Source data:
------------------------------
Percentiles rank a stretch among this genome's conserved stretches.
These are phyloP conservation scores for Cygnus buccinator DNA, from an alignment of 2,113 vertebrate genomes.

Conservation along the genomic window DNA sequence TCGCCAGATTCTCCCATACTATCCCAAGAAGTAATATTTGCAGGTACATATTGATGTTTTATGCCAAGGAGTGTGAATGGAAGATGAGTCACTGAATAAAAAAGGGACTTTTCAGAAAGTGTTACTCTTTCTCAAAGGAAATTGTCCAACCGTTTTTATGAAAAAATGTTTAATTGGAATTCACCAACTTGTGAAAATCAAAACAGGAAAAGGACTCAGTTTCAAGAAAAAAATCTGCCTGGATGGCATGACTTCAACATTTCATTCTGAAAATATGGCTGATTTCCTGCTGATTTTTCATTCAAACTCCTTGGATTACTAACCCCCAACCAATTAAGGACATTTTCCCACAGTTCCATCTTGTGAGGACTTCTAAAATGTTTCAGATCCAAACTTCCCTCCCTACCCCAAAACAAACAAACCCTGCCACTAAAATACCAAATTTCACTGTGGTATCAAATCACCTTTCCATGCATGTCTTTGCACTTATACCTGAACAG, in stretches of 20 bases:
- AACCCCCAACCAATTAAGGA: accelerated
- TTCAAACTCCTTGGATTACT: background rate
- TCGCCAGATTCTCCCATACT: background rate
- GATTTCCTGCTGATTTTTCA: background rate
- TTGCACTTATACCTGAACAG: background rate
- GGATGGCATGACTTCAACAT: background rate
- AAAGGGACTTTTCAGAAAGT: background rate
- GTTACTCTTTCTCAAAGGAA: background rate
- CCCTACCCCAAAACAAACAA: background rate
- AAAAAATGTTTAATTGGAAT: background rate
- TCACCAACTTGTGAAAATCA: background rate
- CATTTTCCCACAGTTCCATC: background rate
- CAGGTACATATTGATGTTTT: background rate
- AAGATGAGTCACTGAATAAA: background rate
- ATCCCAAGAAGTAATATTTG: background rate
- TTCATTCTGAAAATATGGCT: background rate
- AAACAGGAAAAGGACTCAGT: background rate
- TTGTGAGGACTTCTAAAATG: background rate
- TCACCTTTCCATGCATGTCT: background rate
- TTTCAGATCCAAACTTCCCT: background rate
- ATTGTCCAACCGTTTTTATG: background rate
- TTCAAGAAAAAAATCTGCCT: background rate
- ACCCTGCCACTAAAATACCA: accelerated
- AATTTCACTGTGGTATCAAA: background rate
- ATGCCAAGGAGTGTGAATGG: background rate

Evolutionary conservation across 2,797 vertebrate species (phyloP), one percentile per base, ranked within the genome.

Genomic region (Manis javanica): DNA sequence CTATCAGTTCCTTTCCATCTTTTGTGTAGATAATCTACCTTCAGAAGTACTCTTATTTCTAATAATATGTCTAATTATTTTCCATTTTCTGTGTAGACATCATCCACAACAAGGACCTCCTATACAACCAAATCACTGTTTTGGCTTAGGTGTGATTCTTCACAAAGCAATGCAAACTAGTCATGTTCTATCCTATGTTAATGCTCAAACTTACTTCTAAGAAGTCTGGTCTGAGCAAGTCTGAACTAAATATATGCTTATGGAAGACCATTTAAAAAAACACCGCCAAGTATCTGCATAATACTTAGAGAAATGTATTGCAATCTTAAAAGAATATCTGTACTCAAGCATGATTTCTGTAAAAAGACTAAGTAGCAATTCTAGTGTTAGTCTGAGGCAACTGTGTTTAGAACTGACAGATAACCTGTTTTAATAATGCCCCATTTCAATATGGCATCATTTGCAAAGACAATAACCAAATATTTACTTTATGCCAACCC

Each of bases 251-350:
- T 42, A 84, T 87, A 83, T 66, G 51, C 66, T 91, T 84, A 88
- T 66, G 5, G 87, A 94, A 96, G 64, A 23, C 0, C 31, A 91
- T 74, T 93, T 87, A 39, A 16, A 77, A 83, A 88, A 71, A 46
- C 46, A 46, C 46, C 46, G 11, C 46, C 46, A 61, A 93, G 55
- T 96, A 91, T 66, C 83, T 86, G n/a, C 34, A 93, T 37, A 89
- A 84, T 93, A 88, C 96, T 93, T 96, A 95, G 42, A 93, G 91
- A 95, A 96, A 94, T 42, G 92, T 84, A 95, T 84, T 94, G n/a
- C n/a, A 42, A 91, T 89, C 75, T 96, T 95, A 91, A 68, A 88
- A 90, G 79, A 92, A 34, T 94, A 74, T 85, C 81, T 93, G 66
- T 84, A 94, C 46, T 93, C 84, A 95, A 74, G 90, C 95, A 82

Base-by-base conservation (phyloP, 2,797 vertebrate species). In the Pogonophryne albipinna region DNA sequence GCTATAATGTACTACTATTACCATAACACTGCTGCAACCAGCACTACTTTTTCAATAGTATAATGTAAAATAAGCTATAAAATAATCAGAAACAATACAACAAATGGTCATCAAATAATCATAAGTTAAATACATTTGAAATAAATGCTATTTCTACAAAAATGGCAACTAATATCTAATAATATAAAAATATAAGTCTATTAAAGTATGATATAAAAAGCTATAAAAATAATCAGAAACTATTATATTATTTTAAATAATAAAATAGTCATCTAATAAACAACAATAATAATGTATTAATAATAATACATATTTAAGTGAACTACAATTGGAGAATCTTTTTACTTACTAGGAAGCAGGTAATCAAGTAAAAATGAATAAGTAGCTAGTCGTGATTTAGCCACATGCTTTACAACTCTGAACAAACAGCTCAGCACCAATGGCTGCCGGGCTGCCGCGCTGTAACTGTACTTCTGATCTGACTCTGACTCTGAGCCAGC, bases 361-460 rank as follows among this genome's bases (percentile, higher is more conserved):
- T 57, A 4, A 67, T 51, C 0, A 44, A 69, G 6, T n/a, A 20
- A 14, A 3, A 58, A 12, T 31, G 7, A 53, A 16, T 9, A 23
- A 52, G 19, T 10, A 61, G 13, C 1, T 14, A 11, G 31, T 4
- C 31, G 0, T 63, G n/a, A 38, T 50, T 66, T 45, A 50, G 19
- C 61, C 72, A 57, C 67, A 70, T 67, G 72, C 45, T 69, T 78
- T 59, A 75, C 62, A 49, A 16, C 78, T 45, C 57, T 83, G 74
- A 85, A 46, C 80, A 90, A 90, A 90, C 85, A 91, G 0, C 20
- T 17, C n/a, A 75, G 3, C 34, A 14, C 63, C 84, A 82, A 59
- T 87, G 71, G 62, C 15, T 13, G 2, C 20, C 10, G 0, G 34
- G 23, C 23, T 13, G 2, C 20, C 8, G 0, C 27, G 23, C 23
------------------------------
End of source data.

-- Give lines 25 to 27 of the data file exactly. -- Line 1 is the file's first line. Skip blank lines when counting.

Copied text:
- TTCAAGAAAAAAATCTGCCT: background rate
- ACCCTGCCACTAAAATACCA: accelerated
- AATTTCACTGTGGTATCAAA: background rate